Getting cotter pins out, whether 10 degrees or bent all around is the same tool. Side cutters and a 10 second job each.

However my big objection is to reusing them.
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Old 29-11-2008, 13:33   #57
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I don't know what to use now.
If it is put on and then all taped over then the expensive part would be having to re-tape (good tape ain't cheap ya know) every weeek(?). Sounds like a pain.
Dunno, I think the tape at even twice the price will be worth it if it stops all those people that gather on the dock with their 20 degree wedges tut tutting over the angle of my cotter pins .
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Old 29-11-2008, 17:14   #58
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Dunno, I think the tape at even twice the price will be worth it if it stops all those people that gather on the dock with their 20 degree wedges tut tutting over the angle of my cotter pins .

We know where to find you wedgie-boy!
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Old 13-12-2008, 15:51   #59
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pirate OK, I don't understand how "Vertical" works on turnbuckles

In a far earlier post, quoting Stephens' book, he wrote to bend the cotter pins vertically. I do not understand how this will keep the turnbuckle from unwinding! I have always bent them horizontally around the frame of the turnbuckle, and then wrapped them with tape to prevent tearing sails or skin.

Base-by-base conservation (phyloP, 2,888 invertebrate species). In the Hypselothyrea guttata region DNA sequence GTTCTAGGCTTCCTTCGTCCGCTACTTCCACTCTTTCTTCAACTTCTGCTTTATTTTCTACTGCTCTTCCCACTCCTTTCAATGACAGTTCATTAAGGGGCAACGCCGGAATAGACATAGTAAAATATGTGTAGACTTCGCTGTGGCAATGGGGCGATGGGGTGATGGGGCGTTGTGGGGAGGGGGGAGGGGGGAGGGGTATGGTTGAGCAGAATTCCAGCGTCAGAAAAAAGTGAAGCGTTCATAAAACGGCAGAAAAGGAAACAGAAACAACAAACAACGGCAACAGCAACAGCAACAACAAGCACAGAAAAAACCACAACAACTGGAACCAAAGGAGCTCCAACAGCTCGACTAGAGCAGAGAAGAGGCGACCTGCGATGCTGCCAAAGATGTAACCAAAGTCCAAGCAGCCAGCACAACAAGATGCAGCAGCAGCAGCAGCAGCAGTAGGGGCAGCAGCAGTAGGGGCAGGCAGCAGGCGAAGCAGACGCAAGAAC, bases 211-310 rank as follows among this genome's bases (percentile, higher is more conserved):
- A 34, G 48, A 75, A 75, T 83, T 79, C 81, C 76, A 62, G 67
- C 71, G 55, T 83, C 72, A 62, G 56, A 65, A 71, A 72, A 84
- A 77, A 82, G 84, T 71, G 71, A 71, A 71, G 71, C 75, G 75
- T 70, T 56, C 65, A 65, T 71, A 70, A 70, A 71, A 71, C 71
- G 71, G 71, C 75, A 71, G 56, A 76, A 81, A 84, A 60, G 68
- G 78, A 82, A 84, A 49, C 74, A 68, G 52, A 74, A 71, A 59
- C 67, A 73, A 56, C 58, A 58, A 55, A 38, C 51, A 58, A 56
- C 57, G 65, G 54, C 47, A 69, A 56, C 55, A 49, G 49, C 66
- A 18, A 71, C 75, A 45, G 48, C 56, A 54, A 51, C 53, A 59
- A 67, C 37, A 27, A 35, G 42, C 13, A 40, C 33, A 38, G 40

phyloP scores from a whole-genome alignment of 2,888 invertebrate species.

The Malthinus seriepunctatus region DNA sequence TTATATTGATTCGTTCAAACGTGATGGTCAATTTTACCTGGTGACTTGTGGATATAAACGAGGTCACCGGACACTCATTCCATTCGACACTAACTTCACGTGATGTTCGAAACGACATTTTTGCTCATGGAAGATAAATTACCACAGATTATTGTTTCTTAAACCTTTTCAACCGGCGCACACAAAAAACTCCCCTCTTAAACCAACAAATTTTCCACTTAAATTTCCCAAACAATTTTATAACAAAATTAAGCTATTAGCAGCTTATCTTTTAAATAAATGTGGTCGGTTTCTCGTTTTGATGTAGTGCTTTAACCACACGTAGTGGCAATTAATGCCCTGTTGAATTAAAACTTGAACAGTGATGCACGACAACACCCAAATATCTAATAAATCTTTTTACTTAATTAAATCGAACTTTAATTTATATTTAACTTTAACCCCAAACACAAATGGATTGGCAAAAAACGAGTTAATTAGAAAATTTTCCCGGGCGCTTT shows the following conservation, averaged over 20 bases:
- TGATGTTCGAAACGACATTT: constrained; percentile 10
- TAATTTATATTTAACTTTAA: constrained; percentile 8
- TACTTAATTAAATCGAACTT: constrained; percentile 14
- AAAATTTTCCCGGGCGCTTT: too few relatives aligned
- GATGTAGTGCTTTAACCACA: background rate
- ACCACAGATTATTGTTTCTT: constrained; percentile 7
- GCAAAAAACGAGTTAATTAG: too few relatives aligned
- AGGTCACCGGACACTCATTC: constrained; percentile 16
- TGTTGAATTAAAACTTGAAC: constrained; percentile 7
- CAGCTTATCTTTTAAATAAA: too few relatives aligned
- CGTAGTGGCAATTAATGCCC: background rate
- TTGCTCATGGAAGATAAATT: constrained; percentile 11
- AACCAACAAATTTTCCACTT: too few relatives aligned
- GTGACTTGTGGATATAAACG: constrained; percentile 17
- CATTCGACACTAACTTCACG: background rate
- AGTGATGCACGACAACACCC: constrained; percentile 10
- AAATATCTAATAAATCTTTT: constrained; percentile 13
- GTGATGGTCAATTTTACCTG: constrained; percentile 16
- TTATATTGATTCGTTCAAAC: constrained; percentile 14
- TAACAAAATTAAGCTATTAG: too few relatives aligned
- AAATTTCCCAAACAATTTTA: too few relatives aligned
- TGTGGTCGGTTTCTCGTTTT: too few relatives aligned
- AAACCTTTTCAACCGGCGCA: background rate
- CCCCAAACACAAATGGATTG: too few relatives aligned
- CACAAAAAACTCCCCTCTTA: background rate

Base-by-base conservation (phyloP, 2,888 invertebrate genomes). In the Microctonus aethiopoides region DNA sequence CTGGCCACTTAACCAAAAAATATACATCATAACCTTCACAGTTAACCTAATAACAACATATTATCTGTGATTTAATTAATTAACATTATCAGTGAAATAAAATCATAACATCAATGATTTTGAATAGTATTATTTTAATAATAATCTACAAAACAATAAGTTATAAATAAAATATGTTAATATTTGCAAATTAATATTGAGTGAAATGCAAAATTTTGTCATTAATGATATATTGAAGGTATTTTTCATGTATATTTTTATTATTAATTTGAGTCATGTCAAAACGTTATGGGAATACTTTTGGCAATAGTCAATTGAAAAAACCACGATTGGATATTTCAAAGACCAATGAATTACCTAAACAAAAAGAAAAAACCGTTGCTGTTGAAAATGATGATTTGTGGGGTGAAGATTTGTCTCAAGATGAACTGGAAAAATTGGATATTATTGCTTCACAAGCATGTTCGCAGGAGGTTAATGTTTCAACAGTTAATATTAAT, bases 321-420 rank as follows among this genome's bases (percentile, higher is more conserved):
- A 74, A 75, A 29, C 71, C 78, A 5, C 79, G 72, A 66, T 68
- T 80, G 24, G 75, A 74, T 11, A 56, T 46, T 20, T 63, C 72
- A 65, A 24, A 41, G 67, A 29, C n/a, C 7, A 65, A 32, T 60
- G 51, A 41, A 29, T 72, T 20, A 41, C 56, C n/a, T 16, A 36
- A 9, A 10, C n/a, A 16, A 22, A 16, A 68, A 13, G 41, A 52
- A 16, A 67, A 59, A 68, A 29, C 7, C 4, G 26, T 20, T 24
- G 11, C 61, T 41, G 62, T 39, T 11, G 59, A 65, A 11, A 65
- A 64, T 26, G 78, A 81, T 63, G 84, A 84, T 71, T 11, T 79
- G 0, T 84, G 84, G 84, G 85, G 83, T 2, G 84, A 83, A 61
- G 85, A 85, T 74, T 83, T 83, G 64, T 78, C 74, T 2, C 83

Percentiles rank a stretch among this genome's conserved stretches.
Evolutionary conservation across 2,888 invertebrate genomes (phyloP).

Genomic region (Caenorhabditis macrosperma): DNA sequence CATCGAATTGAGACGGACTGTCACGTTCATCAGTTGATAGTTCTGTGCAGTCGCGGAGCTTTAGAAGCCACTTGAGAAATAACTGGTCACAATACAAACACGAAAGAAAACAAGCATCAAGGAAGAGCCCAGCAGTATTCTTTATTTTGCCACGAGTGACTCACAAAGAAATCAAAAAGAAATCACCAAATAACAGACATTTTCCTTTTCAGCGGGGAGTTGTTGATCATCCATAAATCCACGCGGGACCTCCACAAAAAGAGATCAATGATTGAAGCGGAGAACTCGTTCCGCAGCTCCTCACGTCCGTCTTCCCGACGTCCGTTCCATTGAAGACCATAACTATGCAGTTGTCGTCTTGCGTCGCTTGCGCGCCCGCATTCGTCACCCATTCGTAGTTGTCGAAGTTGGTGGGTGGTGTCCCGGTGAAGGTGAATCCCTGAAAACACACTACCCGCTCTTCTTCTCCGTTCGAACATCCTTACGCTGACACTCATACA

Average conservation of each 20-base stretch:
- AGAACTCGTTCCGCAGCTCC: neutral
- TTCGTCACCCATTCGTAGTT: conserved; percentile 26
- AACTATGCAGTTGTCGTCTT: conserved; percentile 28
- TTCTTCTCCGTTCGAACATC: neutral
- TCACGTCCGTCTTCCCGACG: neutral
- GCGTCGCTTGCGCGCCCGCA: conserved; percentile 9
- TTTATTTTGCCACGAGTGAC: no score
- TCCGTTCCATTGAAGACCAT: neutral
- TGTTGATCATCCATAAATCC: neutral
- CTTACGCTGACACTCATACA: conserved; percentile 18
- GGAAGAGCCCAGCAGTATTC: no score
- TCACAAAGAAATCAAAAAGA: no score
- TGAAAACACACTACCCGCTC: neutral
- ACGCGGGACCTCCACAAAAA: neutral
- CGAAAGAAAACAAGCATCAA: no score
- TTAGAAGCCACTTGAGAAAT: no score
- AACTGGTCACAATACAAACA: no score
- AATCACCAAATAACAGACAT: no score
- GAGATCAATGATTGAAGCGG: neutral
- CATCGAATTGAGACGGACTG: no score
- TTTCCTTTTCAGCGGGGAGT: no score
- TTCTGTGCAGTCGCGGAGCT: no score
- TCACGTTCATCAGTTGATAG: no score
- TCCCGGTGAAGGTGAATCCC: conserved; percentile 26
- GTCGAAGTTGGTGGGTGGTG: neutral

I understand the 20 degree rule for cotter pins on clevis pins, but not on turnbuckles. The cotter pin has to come into contact with the turnbuckle frame to stop it from turning.

I HAVE watched an un-pinned backstay turnbuckle unwind with every pound of the ship against the waves. I would not leave a turnbuckle un-pinned while tuning the rigging, unless the tuning was done only at the dock, and not underway. I would think it would be constantly be unwinding while under load if it wasn't pinned...

I'd like to see a sketch of photo of the cotter pin installed on a turnbuckle without wrapping it around the turnbuckle body.
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Old 13-12-2008, 17:24   #60
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Following this thread and figured there might be some historical, as well as practical connection here. SOOOO!!- looked for details in my 1947 copy of Yacht Construction by TJC Hurd, technical manager of Camper and Nicholsons. Appears the 20 degree thing came about when bronze was used for cotter pins. Because of its brittle nature the legs were only bent 10 degrees, and the pins were not re-used. Also the correct proportions were the pin length should be 1 1/2 the diameter of the clevis pin, and the pin ends were dabbed over with white lead paste. now we would use silicone to smear the pin over.